It is only the end of February and already I am six books behind in my goal to read 50 books this year. I don’t know why I am struggling so when it comes to reading these days. You would think as often as we have been snowed in that I would be six books ahead.
I am still trying to read “The Peach Keeper” but am having difficulty concentrating. Don’t you hate reading a page over and over but can’t remember a thing it said when you turn to the next one? I find myself zoning out too – sitting there staring at the writing for minutes at a time, lost in thoughts that have nothing to do with the book.
We have another snowstorm headed our way and I am determined to read and work on my projects rather than watch TV or play games on Facebook. Man, I am really ready for spring.
So this is the new cover for “The Siren’s Song” which is for sale on B&N and Amazon in ebook format this coming week and soon to be in paperback. I love the cover and want to thank the following people:
Jade Eby, author of “Right Kind of Wrong” and “Whiskey and a Gun”, for all her help getting my manuscript edited and finding the cover for me. She had to answer dozens of questions, uploading files and all that good stuff. You can check her out at http://www.jadeeby.com or http://chasingemptypavements.wordpress.com.
Rachel Lynn Solomon, editor, who edited my manuscript…the poor woman. Her turn around time is amazing – less than a week – and her detailed edits are amazing. If you need a manuscript edited, you can find her at – http://rlynnsolomon.blogspot.com/p/editing-services.html?m=0. I will use her for all my edits – I bet she cringes when she reads that. LOL.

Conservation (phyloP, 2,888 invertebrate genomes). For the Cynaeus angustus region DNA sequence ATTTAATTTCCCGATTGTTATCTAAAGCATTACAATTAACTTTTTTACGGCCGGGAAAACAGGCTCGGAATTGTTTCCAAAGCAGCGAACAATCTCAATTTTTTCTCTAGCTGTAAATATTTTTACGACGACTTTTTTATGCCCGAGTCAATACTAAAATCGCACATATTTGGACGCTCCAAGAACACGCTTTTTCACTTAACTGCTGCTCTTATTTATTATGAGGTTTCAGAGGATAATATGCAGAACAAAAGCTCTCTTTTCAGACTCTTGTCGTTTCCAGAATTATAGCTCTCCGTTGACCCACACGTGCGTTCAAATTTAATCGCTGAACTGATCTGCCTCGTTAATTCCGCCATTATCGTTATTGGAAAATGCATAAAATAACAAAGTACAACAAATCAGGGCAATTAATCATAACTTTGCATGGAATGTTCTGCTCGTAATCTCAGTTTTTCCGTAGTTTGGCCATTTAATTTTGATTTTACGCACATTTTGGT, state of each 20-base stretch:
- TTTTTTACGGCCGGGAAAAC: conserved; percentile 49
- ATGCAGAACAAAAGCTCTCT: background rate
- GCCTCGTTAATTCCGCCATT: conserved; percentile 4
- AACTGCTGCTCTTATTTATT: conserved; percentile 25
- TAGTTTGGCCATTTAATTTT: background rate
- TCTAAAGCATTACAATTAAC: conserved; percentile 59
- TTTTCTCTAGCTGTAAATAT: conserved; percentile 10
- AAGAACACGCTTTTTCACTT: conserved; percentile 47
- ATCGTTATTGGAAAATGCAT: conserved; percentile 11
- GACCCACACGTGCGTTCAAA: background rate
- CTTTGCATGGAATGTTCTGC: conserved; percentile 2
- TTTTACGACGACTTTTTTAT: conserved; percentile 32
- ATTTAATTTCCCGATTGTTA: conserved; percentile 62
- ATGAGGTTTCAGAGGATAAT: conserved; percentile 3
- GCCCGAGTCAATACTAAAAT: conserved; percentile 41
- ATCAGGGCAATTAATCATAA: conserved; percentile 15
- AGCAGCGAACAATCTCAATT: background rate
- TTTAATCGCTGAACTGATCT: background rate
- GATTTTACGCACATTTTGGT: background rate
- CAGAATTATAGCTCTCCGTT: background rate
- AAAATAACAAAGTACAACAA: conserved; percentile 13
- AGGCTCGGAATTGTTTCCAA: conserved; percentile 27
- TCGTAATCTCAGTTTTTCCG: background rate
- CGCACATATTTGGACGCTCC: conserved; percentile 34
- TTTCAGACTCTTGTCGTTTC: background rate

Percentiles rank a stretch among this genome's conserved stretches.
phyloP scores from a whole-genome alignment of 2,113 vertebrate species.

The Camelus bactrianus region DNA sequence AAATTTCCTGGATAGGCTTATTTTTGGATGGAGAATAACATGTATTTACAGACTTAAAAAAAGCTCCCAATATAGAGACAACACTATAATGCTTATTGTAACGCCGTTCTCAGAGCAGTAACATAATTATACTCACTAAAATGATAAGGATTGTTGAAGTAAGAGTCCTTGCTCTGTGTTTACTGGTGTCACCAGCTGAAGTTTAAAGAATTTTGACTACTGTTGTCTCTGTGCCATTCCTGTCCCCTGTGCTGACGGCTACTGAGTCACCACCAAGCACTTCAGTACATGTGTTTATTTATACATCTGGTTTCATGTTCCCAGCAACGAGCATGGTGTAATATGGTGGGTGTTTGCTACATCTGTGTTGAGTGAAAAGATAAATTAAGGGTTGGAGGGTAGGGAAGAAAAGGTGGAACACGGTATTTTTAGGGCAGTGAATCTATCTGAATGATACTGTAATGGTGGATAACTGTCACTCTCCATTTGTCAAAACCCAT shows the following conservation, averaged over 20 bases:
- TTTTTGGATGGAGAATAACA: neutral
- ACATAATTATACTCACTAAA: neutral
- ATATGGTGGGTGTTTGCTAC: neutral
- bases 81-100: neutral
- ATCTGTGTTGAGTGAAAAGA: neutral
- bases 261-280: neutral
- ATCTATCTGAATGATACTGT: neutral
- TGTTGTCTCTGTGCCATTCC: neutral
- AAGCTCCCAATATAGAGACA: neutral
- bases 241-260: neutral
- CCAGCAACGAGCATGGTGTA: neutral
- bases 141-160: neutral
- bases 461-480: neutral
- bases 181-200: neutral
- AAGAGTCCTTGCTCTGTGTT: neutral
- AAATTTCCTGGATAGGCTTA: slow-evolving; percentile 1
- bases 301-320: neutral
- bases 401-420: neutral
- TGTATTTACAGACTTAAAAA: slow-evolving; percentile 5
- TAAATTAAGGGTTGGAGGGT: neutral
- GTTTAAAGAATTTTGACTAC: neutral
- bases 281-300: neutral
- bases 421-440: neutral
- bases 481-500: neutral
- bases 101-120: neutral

Madelene Martin for the awesome cover! I reviewed several before I chose the one above. I wasn’t too sure about the typeset so Martin played with several fonts for me until I decided that, yes, the original was perfect. She was very helpful and will be my first “go-to” person for future covers. You can see her work (and others) at http://thebookcoverdesigner.com/premade-book-covers/
So there you are. I don’t expect you all to run out and buy a copy but I did want to update the changes to the book.
You know, it has always bothered me that someone started this weekly update stuff with mail on Sunday. They haven’t delivered mail on Sunday since the stone age. But oh well, I guess in this age of electronic downloads, no one needs to wait on the mail anymore.
The New York Times bestselling author of The Girl Who Chased the Moon welcomes you to her newest locale: Walls of Water, North Carolina, where the secrets are thicker than the fog from the town’s famous waterfalls, and the stuff of superstition is just as real as you want it to be.
It’s the dubious distinction of thirty-year-old Willa Jackson to hail from a fine old Southern family of means that met with financial ruin generations ago. The Blue Ridge Madam—built by Willa’s great-great-grandfather during Walls of Water’s heyday, and once the town’s grandest home—has stood for years as a lonely monument to misfortune and scandal. And Willa herself has long strived to build a life beyond the brooding Jackson family shadow. No easy task in a town shaped by years of tradition and the well-marked boundaries of the haves and have-nots.